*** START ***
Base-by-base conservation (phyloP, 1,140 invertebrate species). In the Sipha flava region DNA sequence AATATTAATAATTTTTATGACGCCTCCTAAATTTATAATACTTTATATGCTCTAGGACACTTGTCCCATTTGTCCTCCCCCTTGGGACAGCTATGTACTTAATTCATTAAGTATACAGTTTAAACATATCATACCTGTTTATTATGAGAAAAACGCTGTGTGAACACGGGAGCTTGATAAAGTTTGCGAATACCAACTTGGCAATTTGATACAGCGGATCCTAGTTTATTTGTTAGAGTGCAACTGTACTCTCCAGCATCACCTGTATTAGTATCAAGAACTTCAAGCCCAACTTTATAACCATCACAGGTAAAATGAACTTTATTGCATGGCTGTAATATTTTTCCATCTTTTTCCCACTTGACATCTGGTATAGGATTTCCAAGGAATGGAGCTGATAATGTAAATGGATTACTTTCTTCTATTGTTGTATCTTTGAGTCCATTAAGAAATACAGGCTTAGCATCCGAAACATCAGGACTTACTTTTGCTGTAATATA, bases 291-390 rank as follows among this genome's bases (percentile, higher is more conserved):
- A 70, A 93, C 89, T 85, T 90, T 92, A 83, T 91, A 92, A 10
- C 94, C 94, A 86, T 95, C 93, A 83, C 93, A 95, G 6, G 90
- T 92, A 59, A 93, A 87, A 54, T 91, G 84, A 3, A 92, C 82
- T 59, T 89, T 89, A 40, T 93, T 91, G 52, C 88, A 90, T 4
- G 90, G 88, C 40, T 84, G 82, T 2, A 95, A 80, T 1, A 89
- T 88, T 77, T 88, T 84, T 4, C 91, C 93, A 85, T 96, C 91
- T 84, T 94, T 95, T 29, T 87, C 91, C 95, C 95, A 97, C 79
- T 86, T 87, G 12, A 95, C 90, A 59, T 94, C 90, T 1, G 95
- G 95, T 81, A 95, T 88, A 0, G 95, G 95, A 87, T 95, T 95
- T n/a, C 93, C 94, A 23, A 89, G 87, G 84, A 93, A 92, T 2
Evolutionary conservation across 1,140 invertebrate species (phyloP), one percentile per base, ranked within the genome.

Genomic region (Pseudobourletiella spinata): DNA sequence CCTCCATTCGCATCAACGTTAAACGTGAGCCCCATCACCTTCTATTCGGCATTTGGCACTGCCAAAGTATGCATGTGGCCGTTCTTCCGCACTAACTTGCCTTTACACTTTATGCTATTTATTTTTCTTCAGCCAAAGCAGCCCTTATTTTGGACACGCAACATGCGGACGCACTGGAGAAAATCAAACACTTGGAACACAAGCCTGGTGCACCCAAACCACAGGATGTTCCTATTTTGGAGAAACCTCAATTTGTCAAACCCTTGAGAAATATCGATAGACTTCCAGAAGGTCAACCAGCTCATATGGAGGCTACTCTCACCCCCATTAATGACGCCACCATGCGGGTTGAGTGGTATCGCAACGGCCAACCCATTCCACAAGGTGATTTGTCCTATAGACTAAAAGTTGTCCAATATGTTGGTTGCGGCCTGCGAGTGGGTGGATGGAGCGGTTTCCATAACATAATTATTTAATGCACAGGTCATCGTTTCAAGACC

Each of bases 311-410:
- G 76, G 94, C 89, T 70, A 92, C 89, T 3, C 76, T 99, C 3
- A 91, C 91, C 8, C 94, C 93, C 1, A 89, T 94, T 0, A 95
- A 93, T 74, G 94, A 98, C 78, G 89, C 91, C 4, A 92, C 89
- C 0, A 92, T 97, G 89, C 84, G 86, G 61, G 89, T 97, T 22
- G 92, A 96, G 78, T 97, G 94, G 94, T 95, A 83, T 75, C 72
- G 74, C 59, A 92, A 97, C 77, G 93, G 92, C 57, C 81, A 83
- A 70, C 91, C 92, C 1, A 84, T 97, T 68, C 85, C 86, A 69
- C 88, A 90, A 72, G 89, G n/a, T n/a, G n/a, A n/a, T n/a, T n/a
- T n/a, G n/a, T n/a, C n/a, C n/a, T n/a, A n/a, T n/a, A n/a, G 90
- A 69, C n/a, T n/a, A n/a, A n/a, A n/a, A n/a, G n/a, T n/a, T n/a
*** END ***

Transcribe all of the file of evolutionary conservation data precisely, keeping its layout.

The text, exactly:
Base-by-base conservation (phyloP, 1,140 invertebrate species). In the Sipha flava region DNA sequence AATATTAATAATTTTTATGACGCCTCCTAAATTTATAATACTTTATATGCTCTAGGACACTTGTCCCATTTGTCCTCCCCCTTGGGACAGCTATGTACTTAATTCATTAAGTATACAGTTTAAACATATCATACCTGTTTATTATGAGAAAAACGCTGTGTGAACACGGGAGCTTGATAAAGTTTGCGAATACCAACTTGGCAATTTGATACAGCGGATCCTAGTTTATTTGTTAGAGTGCAACTGTACTCTCCAGCATCACCTGTATTAGTATCAAGAACTTCAAGCCCAACTTTATAACCATCACAGGTAAAATGAACTTTATTGCATGGCTGTAATATTTTTCCATCTTTTTCCCACTTGACATCTGGTATAGGATTTCCAAGGAATGGAGCTGATAATGTAAATGGATTACTTTCTTCTATTGTTGTATCTTTGAGTCCATTAAGAAATACAGGCTTAGCATCCGAAACATCAGGACTTACTTTTGCTGTAATATA, bases 291-390 rank as follows among this genome's bases (percentile, higher is more conserved):
- A 70, A 93, C 89, T 85, T 90, T 92, A 83, T 91, A 92, A 10
- C 94, C 94, A 86, T 95, C 93, A 83, C 93, A 95, G 6, G 90
- T 92, A 59, A 93, A 87, A 54, T 91, G 84, A 3, A 92, C 82
- T 59, T 89, T 89, A 40, T 93, T 91, G 52, C 88, A 90, T 4
- G 90, G 88, C 40, T 84, G 82, T 2, A 95, A 80, T 1, A 89
- T 88, T 77, T 88, T 84, T 4, C 91, C 93, A 85, T 96, C 91
- T 84, T 94, T 95, T 29, T 87, C 91, C 95, C 95, A 97, C 79
- T 86, T 87, G 12, A 95, C 90, A 59, T 94, C 90, T 1, G 95
- G 95, T 81, A 95, T 88, A 0, G 95, G 95, A 87, T 95, T 95
- T n/a, C 93, C 94, A 23, A 89, G 87, G 84, A 93, A 92, T 2
Evolutionary conservation across 1,140 invertebrate species (phyloP), one percentile per base, ranked within the genome.

Genomic region (Pseudobourletiella spinata): DNA sequence CCTCCATTCGCATCAACGTTAAACGTGAGCCCCATCACCTTCTATTCGGCATTTGGCACTGCCAAAGTATGCATGTGGCCGTTCTTCCGCACTAACTTGCCTTTACACTTTATGCTATTTATTTTTCTTCAGCCAAAGCAGCCCTTATTTTGGACACGCAACATGCGGACGCACTGGAGAAAATCAAACACTTGGAACACAAGCCTGGTGCACCCAAACCACAGGATGTTCCTATTTTGGAGAAACCTCAATTTGTCAAACCCTTGAGAAATATCGATAGACTTCCAGAAGGTCAACCAGCTCATATGGAGGCTACTCTCACCCCCATTAATGACGCCACCATGCGGGTTGAGTGGTATCGCAACGGCCAACCCATTCCACAAGGTGATTTGTCCTATAGACTAAAAGTTGTCCAATATGTTGGTTGCGGCCTGCGAGTGGGTGGATGGAGCGGTTTCCATAACATAATTATTTAATGCACAGGTCATCGTTTCAAGACC

Each of bases 311-410:
- G 76, G 94, C 89, T 70, A 92, C 89, T 3, C 76, T 99, C 3
- A 91, C 91, C 8, C 94, C 93, C 1, A 89, T 94, T 0, A 95
- A 93, T 74, G 94, A 98, C 78, G 89, C 91, C 4, A 92, C 89
- C 0, A 92, T 97, G 89, C 84, G 86, G 61, G 89, T 97, T 22
- G 92, A 96, G 78, T 97, G 94, G 94, T 95, A 83, T 75, C 72
- G 74, C 59, A 92, A 97, C 77, G 93, G 92, C 57, C 81, A 83
- A 70, C 91, C 92, C 1, A 84, T 97, T 68, C 85, C 86, A 69
- C 88, A 90, A 72, G 89, G n/a, T n/a, G n/a, A n/a, T n/a, T n/a
- T n/a, G n/a, T n/a, C n/a, C n/a, T n/a, A n/a, T n/a, A n/a, G 90
- A 69, C n/a, T n/a, A n/a, A n/a, A n/a, A n/a, G n/a, T n/a, T n/a